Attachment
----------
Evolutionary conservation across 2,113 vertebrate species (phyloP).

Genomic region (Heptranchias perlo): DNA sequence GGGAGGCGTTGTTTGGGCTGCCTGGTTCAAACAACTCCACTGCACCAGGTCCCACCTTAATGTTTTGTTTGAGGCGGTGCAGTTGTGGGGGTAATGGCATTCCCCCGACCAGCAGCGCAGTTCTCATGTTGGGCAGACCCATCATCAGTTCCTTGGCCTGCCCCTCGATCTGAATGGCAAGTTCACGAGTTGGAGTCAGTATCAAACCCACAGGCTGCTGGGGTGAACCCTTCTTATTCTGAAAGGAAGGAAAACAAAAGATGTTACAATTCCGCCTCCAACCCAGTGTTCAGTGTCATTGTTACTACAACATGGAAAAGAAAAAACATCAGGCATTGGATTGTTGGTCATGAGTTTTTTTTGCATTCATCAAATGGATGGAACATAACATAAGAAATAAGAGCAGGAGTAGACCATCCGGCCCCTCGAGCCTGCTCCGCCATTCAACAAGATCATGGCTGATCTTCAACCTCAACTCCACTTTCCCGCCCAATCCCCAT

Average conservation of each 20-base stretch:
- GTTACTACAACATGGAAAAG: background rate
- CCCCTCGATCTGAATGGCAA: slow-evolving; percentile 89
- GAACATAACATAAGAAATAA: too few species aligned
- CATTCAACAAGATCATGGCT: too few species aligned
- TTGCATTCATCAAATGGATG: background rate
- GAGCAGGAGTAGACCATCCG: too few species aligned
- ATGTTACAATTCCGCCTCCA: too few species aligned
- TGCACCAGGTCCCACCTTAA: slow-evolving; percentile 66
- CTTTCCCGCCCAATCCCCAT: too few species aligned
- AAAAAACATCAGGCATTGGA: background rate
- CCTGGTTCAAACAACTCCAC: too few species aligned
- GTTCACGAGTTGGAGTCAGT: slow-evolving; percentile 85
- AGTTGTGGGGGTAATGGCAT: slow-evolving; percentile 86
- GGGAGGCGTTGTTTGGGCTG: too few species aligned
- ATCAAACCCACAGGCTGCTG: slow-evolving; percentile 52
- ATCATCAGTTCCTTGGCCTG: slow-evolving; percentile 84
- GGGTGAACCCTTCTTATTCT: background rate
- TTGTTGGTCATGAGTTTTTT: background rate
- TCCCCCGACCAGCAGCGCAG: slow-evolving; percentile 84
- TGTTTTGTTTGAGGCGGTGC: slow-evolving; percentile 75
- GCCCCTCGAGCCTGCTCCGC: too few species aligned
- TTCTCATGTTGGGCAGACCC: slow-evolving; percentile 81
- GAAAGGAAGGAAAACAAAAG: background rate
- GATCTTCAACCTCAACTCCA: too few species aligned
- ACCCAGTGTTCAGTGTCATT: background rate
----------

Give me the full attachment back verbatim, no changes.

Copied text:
Evolutionary conservation across 2,113 vertebrate species (phyloP).

Genomic region (Heptranchias perlo): DNA sequence GGGAGGCGTTGTTTGGGCTGCCTGGTTCAAACAACTCCACTGCACCAGGTCCCACCTTAATGTTTTGTTTGAGGCGGTGCAGTTGTGGGGGTAATGGCATTCCCCCGACCAGCAGCGCAGTTCTCATGTTGGGCAGACCCATCATCAGTTCCTTGGCCTGCCCCTCGATCTGAATGGCAAGTTCACGAGTTGGAGTCAGTATCAAACCCACAGGCTGCTGGGGTGAACCCTTCTTATTCTGAAAGGAAGGAAAACAAAAGATGTTACAATTCCGCCTCCAACCCAGTGTTCAGTGTCATTGTTACTACAACATGGAAAAGAAAAAACATCAGGCATTGGATTGTTGGTCATGAGTTTTTTTTGCATTCATCAAATGGATGGAACATAACATAAGAAATAAGAGCAGGAGTAGACCATCCGGCCCCTCGAGCCTGCTCCGCCATTCAACAAGATCATGGCTGATCTTCAACCTCAACTCCACTTTCCCGCCCAATCCCCAT

Average conservation of each 20-base stretch:
- GTTACTACAACATGGAAAAG: background rate
- CCCCTCGATCTGAATGGCAA: slow-evolving; percentile 89
- GAACATAACATAAGAAATAA: too few species aligned
- CATTCAACAAGATCATGGCT: too few species aligned
- TTGCATTCATCAAATGGATG: background rate
- GAGCAGGAGTAGACCATCCG: too few species aligned
- ATGTTACAATTCCGCCTCCA: too few species aligned
- TGCACCAGGTCCCACCTTAA: slow-evolving; percentile 66
- CTTTCCCGCCCAATCCCCAT: too few species aligned
- AAAAAACATCAGGCATTGGA: background rate
- CCTGGTTCAAACAACTCCAC: too few species aligned
- GTTCACGAGTTGGAGTCAGT: slow-evolving; percentile 85
- AGTTGTGGGGGTAATGGCAT: slow-evolving; percentile 86
- GGGAGGCGTTGTTTGGGCTG: too few species aligned
- ATCAAACCCACAGGCTGCTG: slow-evolving; percentile 52
- ATCATCAGTTCCTTGGCCTG: slow-evolving; percentile 84
- GGGTGAACCCTTCTTATTCT: background rate
- TTGTTGGTCATGAGTTTTTT: background rate
- TCCCCCGACCAGCAGCGCAG: slow-evolving; percentile 84
- TGTTTTGTTTGAGGCGGTGC: slow-evolving; percentile 75
- GCCCCTCGAGCCTGCTCCGC: too few species aligned
- TTCTCATGTTGGGCAGACCC: slow-evolving; percentile 81
- GAAAGGAAGGAAAACAAAAG: background rate
- GATCTTCAACCTCAACTCCA: too few species aligned
- ACCCAGTGTTCAGTGTCATT: background rate